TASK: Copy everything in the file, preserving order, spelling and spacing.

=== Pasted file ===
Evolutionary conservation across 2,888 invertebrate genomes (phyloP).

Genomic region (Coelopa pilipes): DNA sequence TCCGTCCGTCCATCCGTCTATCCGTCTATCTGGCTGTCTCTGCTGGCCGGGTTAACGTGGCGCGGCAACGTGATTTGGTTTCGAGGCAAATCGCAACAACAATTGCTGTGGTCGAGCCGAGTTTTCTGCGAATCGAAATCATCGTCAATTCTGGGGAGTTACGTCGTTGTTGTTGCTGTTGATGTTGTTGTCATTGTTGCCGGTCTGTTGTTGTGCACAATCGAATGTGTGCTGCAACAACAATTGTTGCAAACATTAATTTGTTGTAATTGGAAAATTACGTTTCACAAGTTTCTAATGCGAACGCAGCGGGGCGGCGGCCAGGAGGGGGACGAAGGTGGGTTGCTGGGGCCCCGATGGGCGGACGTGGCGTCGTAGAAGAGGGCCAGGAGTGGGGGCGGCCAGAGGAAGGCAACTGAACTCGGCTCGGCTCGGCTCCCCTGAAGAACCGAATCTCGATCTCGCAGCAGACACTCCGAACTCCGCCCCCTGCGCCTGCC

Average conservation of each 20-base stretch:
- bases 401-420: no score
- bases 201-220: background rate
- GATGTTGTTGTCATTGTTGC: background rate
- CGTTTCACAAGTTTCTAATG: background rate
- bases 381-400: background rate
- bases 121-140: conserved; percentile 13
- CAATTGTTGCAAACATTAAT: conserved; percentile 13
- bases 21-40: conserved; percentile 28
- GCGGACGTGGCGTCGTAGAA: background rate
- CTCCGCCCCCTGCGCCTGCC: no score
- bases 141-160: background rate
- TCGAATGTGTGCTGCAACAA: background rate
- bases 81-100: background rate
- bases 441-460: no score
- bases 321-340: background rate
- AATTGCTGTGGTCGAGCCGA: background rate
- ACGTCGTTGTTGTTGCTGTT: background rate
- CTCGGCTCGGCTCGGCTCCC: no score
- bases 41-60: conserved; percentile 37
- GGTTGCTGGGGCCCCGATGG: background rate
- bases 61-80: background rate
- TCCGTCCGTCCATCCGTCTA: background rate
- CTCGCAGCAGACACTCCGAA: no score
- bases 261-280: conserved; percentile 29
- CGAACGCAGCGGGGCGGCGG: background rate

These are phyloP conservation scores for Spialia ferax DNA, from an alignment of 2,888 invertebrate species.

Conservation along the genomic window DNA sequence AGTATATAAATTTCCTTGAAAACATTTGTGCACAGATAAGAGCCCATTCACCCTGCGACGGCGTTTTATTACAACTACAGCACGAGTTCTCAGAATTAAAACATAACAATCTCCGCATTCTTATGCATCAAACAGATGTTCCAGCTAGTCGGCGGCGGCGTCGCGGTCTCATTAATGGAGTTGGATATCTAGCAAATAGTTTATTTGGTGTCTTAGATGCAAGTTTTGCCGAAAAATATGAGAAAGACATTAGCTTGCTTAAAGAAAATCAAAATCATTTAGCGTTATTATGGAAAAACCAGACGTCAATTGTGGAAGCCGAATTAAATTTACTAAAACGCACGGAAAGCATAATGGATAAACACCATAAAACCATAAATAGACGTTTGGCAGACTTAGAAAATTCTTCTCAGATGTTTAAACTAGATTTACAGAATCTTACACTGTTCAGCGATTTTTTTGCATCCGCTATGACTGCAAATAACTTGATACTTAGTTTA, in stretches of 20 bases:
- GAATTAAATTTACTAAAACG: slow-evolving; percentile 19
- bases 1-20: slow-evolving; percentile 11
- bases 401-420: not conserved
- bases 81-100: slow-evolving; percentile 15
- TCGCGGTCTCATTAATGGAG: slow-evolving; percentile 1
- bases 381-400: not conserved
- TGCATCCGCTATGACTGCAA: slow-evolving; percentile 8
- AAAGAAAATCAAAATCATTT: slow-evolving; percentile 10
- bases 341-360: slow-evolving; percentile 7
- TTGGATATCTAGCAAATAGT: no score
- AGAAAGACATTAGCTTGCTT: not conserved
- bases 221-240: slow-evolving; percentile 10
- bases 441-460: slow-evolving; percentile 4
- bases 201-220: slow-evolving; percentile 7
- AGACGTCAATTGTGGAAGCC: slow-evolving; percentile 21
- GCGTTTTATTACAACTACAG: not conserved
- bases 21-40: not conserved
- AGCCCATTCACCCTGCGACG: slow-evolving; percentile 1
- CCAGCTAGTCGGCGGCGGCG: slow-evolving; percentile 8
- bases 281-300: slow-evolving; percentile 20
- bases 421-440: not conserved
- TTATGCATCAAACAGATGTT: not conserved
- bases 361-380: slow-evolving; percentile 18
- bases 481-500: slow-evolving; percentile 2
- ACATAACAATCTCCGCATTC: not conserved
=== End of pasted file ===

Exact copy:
Evolutionary conservation across 2,888 invertebrate genomes (phyloP).

Genomic region (Coelopa pilipes): DNA sequence TCCGTCCGTCCATCCGTCTATCCGTCTATCTGGCTGTCTCTGCTGGCCGGGTTAACGTGGCGCGGCAACGTGATTTGGTTTCGAGGCAAATCGCAACAACAATTGCTGTGGTCGAGCCGAGTTTTCTGCGAATCGAAATCATCGTCAATTCTGGGGAGTTACGTCGTTGTTGTTGCTGTTGATGTTGTTGTCATTGTTGCCGGTCTGTTGTTGTGCACAATCGAATGTGTGCTGCAACAACAATTGTTGCAAACATTAATTTGTTGTAATTGGAAAATTACGTTTCACAAGTTTCTAATGCGAACGCAGCGGGGCGGCGGCCAGGAGGGGGACGAAGGTGGGTTGCTGGGGCCCCGATGGGCGGACGTGGCGTCGTAGAAGAGGGCCAGGAGTGGGGGCGGCCAGAGGAAGGCAACTGAACTCGGCTCGGCTCGGCTCCCCTGAAGAACCGAATCTCGATCTCGCAGCAGACACTCCGAACTCCGCCCCCTGCGCCTGCC

Average conservation of each 20-base stretch:
- bases 401-420: no score
- bases 201-220: background rate
- GATGTTGTTGTCATTGTTGC: background rate
- CGTTTCACAAGTTTCTAATG: background rate
- bases 381-400: background rate
- bases 121-140: conserved; percentile 13
- CAATTGTTGCAAACATTAAT: conserved; percentile 13
- bases 21-40: conserved; percentile 28
- GCGGACGTGGCGTCGTAGAA: background rate
- CTCCGCCCCCTGCGCCTGCC: no score
- bases 141-160: background rate
- TCGAATGTGTGCTGCAACAA: background rate
- bases 81-100: background rate
- bases 441-460: no score
- bases 321-340: background rate
- AATTGCTGTGGTCGAGCCGA: background rate
- ACGTCGTTGTTGTTGCTGTT: background rate
- CTCGGCTCGGCTCGGCTCCC: no score
- bases 41-60: conserved; percentile 37
- GGTTGCTGGGGCCCCGATGG: background rate
- bases 61-80: background rate
- TCCGTCCGTCCATCCGTCTA: background rate
- CTCGCAGCAGACACTCCGAA: no score
- bases 261-280: conserved; percentile 29
- CGAACGCAGCGGGGCGGCGG: background rate

These are phyloP conservation scores for Spialia ferax DNA, from an alignment of 2,888 invertebrate species.

Conservation along the genomic window DNA sequence AGTATATAAATTTCCTTGAAAACATTTGTGCACAGATAAGAGCCCATTCACCCTGCGACGGCGTTTTATTACAACTACAGCACGAGTTCTCAGAATTAAAACATAACAATCTCCGCATTCTTATGCATCAAACAGATGTTCCAGCTAGTCGGCGGCGGCGTCGCGGTCTCATTAATGGAGTTGGATATCTAGCAAATAGTTTATTTGGTGTCTTAGATGCAAGTTTTGCCGAAAAATATGAGAAAGACATTAGCTTGCTTAAAGAAAATCAAAATCATTTAGCGTTATTATGGAAAAACCAGACGTCAATTGTGGAAGCCGAATTAAATTTACTAAAACGCACGGAAAGCATAATGGATAAACACCATAAAACCATAAATAGACGTTTGGCAGACTTAGAAAATTCTTCTCAGATGTTTAAACTAGATTTACAGAATCTTACACTGTTCAGCGATTTTTTTGCATCCGCTATGACTGCAAATAACTTGATACTTAGTTTA, in stretches of 20 bases:
- GAATTAAATTTACTAAAACG: slow-evolving; percentile 19
- bases 1-20: slow-evolving; percentile 11
- bases 401-420: not conserved
- bases 81-100: slow-evolving; percentile 15
- TCGCGGTCTCATTAATGGAG: slow-evolving; percentile 1
- bases 381-400: not conserved
- TGCATCCGCTATGACTGCAA: slow-evolving; percentile 8
- AAAGAAAATCAAAATCATTT: slow-evolving; percentile 10
- bases 341-360: slow-evolving; percentile 7
- TTGGATATCTAGCAAATAGT: no score
- AGAAAGACATTAGCTTGCTT: not conserved
- bases 221-240: slow-evolving; percentile 10
- bases 441-460: slow-evolving; percentile 4
- bases 201-220: slow-evolving; percentile 7
- AGACGTCAATTGTGGAAGCC: slow-evolving; percentile 21
- GCGTTTTATTACAACTACAG: not conserved
- bases 21-40: not conserved
- AGCCCATTCACCCTGCGACG: slow-evolving; percentile 1
- CCAGCTAGTCGGCGGCGGCG: slow-evolving; percentile 8
- bases 281-300: slow-evolving; percentile 20
- bases 421-440: not conserved
- TTATGCATCAAACAGATGTT: not conserved
- bases 361-380: slow-evolving; percentile 18
- bases 481-500: slow-evolving; percentile 2
- ACATAACAATCTCCGCATTC: not conserved